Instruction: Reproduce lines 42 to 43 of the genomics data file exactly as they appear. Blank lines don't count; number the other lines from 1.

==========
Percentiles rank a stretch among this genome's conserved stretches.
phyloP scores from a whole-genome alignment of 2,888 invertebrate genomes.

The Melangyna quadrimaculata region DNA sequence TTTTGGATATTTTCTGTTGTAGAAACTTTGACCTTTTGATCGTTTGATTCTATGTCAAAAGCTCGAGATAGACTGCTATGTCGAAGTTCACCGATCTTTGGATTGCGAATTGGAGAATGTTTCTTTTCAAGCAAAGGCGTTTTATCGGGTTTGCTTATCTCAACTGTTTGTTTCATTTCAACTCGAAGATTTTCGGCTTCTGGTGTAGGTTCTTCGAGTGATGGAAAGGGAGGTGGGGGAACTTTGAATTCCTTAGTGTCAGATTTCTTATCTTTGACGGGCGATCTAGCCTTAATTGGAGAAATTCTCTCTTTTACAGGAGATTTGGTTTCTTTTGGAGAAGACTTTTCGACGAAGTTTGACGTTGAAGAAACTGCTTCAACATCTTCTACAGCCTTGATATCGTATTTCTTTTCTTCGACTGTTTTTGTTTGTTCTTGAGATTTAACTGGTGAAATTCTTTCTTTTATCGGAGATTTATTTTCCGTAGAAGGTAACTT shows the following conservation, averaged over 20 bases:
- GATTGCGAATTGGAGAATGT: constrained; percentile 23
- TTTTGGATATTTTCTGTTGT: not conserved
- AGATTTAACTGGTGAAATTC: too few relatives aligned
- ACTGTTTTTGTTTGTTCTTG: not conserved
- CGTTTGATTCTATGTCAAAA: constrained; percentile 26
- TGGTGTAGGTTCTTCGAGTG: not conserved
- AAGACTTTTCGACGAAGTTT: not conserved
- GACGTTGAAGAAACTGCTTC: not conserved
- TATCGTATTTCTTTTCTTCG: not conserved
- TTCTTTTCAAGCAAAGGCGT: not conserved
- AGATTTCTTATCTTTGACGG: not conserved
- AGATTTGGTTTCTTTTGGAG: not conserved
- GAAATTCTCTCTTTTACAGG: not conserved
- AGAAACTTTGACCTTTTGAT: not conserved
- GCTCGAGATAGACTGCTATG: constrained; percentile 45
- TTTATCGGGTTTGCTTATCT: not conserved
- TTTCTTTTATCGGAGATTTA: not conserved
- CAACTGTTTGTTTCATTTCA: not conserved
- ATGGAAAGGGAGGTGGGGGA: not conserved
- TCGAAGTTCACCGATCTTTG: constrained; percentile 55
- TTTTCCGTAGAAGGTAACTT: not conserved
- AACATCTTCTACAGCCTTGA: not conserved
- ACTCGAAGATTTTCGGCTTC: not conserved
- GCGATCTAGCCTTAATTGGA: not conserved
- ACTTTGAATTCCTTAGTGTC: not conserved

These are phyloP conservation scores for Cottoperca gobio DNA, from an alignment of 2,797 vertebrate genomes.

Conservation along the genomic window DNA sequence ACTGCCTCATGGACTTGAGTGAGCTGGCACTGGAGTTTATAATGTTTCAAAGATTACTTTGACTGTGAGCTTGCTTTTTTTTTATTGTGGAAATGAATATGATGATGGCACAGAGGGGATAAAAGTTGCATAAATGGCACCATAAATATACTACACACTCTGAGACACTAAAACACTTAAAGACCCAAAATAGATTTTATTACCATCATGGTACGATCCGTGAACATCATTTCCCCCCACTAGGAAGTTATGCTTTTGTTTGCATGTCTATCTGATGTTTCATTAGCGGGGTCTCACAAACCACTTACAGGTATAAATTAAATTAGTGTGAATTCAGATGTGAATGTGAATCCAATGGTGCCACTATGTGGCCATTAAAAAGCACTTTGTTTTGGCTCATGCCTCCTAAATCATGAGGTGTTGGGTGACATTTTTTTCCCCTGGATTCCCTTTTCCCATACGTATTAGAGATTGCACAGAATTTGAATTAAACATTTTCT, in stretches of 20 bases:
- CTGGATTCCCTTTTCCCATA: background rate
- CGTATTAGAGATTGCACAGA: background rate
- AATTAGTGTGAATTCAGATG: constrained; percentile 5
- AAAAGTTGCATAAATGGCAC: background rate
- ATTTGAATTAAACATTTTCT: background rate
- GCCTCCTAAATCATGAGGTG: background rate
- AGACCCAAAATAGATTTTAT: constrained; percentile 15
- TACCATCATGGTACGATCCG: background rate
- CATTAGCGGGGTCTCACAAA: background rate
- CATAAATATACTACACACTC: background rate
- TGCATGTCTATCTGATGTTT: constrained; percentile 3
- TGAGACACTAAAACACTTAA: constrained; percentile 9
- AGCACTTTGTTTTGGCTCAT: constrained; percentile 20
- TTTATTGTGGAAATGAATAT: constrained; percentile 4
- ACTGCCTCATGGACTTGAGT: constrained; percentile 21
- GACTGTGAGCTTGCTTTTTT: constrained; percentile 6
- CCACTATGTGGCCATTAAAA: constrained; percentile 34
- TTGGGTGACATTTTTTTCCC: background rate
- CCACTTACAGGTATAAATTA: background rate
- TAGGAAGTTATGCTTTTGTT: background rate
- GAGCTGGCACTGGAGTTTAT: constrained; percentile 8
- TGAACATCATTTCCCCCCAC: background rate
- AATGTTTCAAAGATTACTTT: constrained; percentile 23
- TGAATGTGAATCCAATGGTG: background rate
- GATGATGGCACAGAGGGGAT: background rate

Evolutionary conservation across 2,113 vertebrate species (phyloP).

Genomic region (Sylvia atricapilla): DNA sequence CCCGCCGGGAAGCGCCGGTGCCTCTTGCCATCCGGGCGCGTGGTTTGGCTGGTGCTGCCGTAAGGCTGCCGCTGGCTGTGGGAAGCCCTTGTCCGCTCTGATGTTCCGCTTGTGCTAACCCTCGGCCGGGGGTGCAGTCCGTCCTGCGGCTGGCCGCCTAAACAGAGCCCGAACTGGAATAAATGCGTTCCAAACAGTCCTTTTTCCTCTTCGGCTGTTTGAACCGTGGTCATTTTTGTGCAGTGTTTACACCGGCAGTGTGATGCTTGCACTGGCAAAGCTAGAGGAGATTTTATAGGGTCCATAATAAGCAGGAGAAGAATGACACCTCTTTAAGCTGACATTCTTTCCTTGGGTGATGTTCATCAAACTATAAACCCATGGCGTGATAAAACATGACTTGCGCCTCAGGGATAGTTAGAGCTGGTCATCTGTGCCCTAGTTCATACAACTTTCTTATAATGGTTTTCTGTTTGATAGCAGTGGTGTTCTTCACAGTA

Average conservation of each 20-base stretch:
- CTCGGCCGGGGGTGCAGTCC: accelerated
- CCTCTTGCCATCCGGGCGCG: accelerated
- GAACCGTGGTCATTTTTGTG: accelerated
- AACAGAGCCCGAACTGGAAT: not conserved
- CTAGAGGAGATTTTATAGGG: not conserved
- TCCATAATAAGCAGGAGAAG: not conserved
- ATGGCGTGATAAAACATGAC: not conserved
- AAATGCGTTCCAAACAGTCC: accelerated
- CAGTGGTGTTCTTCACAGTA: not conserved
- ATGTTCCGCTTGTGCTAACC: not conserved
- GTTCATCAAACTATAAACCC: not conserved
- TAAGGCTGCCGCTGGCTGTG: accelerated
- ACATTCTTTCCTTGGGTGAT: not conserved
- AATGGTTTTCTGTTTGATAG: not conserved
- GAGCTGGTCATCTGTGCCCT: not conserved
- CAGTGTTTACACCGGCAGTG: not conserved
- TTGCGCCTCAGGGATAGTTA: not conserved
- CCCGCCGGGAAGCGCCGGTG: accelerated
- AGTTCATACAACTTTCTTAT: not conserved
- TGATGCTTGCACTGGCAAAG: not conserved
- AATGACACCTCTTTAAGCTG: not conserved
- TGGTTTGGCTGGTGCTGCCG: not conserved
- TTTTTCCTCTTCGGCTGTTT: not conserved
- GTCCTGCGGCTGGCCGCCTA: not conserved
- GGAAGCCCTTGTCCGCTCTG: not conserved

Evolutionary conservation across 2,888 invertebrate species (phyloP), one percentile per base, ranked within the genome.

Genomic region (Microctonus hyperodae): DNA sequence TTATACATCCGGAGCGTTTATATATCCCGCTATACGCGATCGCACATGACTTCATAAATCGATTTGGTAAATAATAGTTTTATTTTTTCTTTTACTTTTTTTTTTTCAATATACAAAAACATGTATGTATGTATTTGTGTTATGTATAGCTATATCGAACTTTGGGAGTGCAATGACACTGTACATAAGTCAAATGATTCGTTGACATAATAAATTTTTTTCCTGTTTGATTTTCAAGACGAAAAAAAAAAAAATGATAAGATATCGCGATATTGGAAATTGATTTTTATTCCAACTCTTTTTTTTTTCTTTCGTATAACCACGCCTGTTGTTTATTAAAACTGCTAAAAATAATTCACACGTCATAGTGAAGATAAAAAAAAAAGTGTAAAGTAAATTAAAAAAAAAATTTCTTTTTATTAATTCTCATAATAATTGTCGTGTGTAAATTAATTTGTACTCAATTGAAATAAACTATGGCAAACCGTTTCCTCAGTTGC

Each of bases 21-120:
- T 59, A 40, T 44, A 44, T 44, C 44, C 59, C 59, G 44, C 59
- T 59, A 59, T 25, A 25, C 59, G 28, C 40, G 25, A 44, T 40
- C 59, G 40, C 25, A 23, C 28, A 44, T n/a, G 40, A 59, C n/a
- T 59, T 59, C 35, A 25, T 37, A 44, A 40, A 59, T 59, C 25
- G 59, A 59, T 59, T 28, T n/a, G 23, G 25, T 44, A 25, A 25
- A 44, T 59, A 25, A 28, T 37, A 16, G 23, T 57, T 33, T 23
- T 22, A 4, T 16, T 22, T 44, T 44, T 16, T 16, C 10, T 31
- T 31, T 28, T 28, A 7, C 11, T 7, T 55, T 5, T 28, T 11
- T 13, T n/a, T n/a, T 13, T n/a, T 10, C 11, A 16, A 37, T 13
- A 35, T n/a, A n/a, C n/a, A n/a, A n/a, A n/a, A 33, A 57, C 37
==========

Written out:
- TGAGACACTAAAACACTTAA: constrained; percentile 9
- AGCACTTTGTTTTGGCTCAT: constrained; percentile 20